Planetary exploration missions are journeys of epic endurance, stretching across many years and, more often than not, decades. Even after they are gone, their legacy carries on as their precious data gets reviewed, reanalyzed, and reinterpreted. In April last year, I mentioned how recent studies of the Voyager 2 data taken forty years ago revealed a strong possibility of Uranus' moon, Ariel, hosting a subsurface ocean. This month, I focus on another study looking back at past data from a completed mission. This time, the spacecraft was Cassini. And the planetary body, Enceladus.
The Cassini mission, conducted by NASA in collaboration with the European Space Agency, extensively explored Saturn and its icy satellites from 2004 until 2017, when it intentionally plunged into the planet's atmosphere. Considered the most ambitious of all flagship missions, Cassini returned vast amounts of valuable data on the Saturnian system, including from its tiny, yet, remarkable icy moon Enceladus. There, the spacecraft discovered the now famous geysers spewing water vapour and icy particles from large fissures, so-called tiger stripes, located at the south pole. As described in my first book, Cassini performed a total of 23 close flybys over 13 years, including one at an astonishing distance of only 25 km from the surface.
Thanks to these flybys, Cassini managed the incredible feat of flying through the water plumes a handful of times - something it had not been designed to do - and sampled its compounds with some of its instruments. This required a complete overhaul of various software and a reassessment of the capabilities of such instruments, and in particular the ion and neutral mass spectrometer (INMS). Following these passes, numerous compounds were detected including water, carbon dioxide, ammonia, methane, argon-40, hydrogen sulfide, methanol, salts such as sodium carbonate, and even silicate matter. Considering that we have partly characterized the ocean of liquid water hidden under Enceladus' ice shell is remarkable, and provides much insight into the ocean's ability to support life.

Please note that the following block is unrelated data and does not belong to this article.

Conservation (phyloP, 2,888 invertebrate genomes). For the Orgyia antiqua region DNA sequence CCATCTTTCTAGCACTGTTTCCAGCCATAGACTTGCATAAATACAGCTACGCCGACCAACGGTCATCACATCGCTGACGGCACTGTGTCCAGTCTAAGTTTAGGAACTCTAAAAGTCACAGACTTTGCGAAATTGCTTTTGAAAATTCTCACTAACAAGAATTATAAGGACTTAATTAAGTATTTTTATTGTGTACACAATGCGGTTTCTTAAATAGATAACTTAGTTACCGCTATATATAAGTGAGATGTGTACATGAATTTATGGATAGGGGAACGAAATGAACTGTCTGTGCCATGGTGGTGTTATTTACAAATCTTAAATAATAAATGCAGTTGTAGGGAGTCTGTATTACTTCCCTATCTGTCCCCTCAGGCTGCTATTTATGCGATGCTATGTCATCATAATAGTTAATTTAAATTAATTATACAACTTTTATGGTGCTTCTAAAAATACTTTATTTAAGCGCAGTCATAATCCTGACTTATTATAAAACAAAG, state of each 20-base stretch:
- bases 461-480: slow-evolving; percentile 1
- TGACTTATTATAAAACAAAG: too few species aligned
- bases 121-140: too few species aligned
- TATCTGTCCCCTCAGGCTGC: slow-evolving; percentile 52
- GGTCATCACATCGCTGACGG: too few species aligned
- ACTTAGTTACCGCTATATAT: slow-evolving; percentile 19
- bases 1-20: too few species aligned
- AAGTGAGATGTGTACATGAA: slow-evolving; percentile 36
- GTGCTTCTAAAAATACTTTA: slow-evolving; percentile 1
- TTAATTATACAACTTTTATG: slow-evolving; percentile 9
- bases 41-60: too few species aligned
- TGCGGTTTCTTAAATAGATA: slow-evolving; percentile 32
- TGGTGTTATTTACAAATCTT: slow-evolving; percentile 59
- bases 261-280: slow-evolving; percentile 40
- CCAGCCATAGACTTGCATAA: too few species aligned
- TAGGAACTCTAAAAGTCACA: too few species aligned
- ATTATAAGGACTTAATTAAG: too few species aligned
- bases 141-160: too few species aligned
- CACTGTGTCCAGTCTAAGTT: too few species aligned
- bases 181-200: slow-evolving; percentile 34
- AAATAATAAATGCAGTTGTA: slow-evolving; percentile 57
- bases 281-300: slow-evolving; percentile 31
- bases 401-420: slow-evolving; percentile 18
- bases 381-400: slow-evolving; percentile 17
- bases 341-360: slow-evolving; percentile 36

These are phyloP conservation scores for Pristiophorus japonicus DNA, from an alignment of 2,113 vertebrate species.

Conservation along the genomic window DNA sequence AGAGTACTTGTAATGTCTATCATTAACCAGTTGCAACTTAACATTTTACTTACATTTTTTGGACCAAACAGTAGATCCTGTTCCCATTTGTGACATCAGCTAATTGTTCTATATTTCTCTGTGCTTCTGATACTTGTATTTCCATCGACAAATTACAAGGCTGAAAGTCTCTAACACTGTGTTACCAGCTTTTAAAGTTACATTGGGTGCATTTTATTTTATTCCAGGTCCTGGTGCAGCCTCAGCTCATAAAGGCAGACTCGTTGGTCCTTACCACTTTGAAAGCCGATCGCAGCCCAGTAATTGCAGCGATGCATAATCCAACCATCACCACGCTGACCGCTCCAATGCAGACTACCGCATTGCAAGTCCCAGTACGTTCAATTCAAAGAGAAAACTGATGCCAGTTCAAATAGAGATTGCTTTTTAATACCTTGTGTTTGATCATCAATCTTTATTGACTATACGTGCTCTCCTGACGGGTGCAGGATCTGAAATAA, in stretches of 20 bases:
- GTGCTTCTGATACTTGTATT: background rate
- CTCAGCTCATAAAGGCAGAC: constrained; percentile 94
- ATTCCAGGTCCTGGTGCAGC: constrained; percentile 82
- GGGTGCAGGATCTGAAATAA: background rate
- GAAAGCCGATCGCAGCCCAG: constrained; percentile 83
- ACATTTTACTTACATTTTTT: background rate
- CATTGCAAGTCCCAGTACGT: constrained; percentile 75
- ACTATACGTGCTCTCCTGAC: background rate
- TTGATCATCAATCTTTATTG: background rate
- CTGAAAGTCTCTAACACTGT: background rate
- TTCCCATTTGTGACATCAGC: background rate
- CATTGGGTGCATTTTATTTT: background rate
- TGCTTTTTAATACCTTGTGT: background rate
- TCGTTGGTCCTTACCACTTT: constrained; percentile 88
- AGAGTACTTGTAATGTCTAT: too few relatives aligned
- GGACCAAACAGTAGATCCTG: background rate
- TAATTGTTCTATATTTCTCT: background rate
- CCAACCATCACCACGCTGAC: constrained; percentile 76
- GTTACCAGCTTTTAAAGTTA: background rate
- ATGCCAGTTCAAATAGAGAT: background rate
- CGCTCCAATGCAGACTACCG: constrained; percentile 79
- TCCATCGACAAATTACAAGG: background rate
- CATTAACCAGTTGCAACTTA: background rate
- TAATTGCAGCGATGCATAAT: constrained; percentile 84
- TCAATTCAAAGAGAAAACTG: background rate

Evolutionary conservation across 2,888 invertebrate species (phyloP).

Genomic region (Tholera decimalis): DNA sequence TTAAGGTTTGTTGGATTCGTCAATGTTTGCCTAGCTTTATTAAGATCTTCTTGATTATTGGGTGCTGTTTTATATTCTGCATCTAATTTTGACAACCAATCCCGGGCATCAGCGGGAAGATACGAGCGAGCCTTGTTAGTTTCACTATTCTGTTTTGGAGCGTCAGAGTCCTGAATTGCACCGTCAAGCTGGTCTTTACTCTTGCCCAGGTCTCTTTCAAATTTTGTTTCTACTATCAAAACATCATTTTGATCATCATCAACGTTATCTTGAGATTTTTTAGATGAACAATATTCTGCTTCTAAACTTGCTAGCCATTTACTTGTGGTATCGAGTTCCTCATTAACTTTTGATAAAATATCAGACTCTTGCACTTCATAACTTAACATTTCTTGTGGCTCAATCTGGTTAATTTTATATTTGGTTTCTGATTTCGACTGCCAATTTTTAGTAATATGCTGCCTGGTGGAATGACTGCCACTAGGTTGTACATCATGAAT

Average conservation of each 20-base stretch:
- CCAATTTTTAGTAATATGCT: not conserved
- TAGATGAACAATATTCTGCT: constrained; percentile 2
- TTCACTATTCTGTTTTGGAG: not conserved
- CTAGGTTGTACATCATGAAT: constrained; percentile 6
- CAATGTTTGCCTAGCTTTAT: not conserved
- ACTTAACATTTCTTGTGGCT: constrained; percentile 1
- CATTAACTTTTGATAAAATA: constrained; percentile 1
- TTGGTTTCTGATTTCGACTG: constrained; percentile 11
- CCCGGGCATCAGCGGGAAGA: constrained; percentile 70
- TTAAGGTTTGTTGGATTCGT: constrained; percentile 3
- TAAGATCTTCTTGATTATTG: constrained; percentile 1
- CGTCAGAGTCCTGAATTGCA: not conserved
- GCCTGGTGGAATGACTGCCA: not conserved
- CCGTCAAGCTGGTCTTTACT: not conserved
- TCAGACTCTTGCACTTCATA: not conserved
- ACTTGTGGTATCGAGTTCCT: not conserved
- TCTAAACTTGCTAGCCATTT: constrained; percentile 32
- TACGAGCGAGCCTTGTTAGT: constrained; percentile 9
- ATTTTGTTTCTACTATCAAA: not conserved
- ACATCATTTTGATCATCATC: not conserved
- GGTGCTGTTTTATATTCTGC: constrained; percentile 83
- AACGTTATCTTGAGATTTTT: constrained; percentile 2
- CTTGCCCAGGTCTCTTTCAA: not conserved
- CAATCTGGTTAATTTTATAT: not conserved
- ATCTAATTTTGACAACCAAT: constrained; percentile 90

Yet, a problem persisted. Due to the inherent limitations of INMS (and more precisely, its low mass resolution), the identification of additional compounds detected by the instrument proved difficult as a large number of plausible models were compatible with the data. Recently, to resolve these ambiguities and effectively deal with the complexity of plume models, scientists have refined their statistical modelling and published a paper last year confirming that they have identified new compounds in the sampled plumes. The results of this paper were presented at the latest American Geophysical Union (AGU) meeting in December 2023. Thanks to these new models, the new compounds identified with very strong certainty include hydrogen cyanide (HCN), acetylene, propane, and alcohols.
While poisonous to most creatures on Earth, HCN could have played a key role in chemical reactions that created the ingredients that set the stage for the advent of life. Indeed, some biologists believe that it may have acted as a precursor to nucleic acids and amino acids. In addition, detecting acetylene and propane in the plume further confirms ongoing catalytic reactions driven by minerals within the ocean. The paper goes into further detail on the other compounds detected and the implications for the moon's habitability, so I recommend delving into it further. (See bottom for reference).
Once again, Enceladus has proven to be a truly unique and remarkable celestial body. Capturing our imagination of what might be, this tiny moon is a testament to the diversity and wonder of our solar system and serves as a reminder that the possibility of extraterrestrial life may exist beyond the confines of Earth.
As always, onwards and upwards. Bernard Reference: Detection of HCN and diverse redox chemistry in the plume of Enceladus by Jonah S. Peter, Tom A. Nordheim, Kevin P. Hand. https://arxiv.org/abs/2301.05259